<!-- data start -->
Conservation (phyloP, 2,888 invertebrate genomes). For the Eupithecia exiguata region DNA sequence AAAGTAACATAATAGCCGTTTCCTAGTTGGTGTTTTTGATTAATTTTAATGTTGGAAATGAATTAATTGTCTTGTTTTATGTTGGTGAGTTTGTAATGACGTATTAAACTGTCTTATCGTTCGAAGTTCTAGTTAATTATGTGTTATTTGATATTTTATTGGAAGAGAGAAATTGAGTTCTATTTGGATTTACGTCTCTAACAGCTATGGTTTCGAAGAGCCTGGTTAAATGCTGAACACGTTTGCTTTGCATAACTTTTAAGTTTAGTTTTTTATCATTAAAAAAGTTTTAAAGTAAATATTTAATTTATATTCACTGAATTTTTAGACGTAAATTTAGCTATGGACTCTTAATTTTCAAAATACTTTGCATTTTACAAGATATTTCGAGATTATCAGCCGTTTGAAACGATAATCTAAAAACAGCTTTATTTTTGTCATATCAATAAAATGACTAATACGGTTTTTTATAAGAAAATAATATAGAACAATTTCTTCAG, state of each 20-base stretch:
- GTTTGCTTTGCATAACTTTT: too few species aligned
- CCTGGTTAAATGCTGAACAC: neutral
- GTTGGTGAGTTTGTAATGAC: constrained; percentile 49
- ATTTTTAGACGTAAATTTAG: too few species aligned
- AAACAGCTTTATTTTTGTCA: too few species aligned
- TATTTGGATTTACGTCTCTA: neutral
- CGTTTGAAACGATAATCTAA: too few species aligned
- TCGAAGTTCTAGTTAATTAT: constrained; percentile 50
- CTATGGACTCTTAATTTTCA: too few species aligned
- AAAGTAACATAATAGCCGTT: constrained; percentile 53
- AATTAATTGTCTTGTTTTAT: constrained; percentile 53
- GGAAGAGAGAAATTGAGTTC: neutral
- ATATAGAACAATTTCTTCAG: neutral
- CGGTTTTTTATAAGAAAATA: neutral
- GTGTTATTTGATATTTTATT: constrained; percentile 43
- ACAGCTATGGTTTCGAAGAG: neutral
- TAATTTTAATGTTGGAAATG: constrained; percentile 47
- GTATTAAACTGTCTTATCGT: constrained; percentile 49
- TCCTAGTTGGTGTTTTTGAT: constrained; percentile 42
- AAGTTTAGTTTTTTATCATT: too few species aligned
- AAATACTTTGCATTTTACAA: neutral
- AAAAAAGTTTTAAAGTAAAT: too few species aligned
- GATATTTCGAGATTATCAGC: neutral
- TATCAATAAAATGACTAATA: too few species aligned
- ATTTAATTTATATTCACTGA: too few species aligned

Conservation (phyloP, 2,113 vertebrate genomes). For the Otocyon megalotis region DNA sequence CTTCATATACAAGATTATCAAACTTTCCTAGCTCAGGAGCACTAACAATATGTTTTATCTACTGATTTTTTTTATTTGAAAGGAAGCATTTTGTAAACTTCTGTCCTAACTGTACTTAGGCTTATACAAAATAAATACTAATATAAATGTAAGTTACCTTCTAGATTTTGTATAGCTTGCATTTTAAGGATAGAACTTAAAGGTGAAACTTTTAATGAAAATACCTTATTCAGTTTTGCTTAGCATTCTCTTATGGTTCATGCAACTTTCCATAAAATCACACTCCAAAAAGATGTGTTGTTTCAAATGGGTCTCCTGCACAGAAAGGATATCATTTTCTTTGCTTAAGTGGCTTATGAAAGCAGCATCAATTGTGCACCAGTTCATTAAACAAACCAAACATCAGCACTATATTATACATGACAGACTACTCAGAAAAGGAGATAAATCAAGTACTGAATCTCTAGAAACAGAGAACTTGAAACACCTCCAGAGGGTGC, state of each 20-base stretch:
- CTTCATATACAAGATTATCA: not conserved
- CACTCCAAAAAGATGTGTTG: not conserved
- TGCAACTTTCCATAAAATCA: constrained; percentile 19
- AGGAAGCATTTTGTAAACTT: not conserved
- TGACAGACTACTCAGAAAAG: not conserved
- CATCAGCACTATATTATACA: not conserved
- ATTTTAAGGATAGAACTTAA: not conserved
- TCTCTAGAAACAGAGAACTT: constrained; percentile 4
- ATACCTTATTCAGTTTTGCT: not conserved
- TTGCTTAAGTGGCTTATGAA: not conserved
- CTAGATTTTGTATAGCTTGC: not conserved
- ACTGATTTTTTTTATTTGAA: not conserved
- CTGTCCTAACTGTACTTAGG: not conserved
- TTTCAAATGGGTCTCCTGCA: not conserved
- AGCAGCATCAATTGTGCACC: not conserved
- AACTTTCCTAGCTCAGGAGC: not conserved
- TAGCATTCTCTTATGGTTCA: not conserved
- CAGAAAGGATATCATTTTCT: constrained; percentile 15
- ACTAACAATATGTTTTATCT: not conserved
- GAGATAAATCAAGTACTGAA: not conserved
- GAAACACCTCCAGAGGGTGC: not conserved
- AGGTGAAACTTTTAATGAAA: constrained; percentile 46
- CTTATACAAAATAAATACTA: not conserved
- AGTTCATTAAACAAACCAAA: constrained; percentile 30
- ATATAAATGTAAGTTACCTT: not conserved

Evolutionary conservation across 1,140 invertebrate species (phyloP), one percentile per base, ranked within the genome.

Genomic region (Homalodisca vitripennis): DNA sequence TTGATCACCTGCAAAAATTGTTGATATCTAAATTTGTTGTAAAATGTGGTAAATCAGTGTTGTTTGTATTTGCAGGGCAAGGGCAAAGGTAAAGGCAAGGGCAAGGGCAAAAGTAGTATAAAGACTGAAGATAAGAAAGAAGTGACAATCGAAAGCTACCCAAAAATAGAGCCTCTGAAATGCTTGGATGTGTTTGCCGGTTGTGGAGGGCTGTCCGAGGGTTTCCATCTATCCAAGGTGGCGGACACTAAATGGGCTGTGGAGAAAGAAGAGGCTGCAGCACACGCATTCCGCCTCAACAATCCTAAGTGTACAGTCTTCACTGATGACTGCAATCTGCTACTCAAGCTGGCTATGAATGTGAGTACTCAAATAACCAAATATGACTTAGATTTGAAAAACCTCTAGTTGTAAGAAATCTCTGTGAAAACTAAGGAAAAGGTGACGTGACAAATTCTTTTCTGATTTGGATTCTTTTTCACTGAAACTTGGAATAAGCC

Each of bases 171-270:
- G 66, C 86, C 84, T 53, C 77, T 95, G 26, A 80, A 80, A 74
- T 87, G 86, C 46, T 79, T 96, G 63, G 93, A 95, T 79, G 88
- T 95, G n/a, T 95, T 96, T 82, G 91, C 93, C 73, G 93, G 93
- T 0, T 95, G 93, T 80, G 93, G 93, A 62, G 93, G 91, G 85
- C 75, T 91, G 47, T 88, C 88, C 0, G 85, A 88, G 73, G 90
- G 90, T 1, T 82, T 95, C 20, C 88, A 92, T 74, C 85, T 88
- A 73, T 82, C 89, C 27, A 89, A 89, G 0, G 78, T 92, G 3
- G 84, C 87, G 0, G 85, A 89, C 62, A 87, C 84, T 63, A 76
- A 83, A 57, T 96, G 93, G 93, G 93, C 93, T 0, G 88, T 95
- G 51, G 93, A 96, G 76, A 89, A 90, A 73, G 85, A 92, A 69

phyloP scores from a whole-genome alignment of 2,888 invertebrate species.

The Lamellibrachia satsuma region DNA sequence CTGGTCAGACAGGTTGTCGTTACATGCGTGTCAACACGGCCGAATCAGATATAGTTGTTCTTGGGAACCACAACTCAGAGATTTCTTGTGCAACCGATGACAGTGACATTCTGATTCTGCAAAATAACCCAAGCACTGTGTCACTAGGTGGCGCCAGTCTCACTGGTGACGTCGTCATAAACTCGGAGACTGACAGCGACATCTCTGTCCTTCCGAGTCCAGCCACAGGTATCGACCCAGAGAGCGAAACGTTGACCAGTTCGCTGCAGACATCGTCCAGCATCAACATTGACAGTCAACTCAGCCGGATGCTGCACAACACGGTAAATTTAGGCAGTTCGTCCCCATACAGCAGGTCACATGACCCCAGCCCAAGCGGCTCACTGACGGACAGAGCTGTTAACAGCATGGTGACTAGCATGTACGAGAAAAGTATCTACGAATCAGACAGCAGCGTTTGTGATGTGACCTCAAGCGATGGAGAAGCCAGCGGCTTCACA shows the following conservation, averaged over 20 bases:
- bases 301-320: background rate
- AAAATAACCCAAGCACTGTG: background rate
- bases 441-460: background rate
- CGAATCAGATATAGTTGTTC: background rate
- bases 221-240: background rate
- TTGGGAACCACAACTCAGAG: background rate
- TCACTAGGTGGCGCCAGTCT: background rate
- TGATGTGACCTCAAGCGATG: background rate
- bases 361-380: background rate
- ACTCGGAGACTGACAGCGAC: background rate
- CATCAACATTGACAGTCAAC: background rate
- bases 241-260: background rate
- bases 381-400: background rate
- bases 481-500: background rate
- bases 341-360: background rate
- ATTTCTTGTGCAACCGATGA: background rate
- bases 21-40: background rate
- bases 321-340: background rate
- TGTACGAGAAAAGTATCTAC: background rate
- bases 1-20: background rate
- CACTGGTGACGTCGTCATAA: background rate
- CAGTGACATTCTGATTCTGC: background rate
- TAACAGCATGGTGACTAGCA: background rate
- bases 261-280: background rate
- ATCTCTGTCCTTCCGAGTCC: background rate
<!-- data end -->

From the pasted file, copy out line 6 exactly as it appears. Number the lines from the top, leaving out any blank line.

- AAACAGCTTTATTTTTGTCA: too few species aligned